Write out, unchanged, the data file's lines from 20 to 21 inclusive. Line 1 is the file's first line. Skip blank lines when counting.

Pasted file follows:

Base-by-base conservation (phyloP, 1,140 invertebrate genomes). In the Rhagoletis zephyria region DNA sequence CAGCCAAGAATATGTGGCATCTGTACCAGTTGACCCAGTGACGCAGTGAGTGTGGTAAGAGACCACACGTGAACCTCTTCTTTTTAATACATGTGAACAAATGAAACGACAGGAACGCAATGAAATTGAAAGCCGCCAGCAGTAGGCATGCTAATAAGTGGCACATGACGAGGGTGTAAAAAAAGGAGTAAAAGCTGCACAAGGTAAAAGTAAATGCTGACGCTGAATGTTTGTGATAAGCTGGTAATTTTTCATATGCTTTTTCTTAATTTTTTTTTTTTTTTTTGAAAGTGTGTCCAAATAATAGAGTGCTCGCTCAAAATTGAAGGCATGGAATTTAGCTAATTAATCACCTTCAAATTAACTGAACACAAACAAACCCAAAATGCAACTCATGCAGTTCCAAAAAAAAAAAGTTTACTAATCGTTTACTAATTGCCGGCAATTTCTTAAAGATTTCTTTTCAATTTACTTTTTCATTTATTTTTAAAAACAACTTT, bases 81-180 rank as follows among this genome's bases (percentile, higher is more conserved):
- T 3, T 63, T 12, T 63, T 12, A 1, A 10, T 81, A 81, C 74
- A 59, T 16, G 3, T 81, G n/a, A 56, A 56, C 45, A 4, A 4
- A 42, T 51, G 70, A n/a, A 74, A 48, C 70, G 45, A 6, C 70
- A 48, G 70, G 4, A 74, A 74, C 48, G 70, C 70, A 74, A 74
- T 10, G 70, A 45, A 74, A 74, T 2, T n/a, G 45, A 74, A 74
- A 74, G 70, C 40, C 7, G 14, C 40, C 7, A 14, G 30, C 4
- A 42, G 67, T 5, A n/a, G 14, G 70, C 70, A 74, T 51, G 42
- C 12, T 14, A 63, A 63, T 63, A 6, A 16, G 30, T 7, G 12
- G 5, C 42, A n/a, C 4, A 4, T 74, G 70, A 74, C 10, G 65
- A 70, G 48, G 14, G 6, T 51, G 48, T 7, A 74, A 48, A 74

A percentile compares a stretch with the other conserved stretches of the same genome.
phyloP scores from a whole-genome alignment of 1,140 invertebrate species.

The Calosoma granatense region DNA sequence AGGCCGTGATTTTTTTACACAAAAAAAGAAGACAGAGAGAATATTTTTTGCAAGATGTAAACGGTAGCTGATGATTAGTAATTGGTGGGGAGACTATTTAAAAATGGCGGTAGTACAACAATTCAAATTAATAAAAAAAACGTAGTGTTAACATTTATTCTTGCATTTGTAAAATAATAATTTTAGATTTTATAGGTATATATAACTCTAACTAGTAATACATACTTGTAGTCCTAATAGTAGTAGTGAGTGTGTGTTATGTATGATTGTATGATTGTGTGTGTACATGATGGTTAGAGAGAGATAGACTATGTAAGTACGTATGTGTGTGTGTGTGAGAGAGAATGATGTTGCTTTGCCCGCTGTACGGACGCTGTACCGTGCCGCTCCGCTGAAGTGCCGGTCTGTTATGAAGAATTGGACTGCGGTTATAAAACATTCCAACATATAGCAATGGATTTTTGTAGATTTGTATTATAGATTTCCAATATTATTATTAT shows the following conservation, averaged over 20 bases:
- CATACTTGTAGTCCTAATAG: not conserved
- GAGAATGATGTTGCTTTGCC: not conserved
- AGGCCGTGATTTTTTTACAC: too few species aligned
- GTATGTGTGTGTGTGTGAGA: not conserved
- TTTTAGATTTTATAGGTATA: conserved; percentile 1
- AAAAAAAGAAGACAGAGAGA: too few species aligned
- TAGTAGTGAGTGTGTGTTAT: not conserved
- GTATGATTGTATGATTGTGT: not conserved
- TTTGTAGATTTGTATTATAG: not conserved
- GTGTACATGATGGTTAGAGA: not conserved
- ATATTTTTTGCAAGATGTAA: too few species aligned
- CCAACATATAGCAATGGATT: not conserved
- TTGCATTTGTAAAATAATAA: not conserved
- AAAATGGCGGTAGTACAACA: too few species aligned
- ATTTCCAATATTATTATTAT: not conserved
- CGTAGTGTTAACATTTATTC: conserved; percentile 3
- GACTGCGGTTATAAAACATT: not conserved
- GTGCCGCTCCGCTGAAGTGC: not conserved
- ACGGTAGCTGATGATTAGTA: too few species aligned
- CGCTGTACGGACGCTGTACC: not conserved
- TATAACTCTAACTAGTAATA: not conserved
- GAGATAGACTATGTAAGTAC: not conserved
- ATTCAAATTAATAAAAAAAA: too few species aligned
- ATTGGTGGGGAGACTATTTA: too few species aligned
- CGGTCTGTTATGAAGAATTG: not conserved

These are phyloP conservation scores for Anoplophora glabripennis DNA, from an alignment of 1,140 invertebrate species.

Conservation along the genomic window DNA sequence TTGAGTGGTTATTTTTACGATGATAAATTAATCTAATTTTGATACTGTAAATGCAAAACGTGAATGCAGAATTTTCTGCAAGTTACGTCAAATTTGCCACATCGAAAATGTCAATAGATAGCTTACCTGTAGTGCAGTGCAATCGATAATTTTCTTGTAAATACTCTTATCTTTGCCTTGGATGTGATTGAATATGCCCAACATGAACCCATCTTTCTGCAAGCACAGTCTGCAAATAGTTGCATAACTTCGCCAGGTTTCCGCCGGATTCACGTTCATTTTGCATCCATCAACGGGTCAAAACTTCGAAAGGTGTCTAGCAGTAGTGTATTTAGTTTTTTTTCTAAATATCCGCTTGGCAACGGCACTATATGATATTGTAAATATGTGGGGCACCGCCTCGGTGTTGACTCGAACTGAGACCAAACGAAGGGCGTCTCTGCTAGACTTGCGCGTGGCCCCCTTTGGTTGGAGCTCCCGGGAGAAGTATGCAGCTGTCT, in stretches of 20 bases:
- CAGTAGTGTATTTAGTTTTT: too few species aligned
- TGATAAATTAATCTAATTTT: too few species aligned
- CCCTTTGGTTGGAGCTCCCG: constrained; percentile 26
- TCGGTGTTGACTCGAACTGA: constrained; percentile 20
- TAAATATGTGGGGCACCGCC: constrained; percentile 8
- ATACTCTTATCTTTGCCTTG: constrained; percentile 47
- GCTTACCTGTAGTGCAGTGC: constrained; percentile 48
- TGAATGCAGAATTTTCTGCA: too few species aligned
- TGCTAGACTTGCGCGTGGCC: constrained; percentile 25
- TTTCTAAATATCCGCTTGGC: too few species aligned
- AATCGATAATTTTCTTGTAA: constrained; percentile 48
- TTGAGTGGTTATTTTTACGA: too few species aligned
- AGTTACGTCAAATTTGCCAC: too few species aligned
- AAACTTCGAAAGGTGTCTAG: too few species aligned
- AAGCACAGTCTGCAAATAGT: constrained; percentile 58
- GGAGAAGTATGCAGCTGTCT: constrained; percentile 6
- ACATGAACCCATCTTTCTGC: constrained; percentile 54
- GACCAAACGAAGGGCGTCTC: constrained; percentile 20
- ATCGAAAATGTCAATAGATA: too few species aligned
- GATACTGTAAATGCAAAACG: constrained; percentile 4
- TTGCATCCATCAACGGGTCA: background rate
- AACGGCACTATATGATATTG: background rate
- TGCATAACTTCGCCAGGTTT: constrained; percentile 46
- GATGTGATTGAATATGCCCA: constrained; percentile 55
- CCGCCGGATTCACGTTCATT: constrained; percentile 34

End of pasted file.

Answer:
- AAAAAAAGAAGACAGAGAGA: too few species aligned
- TAGTAGTGAGTGTGTGTTAT: not conserved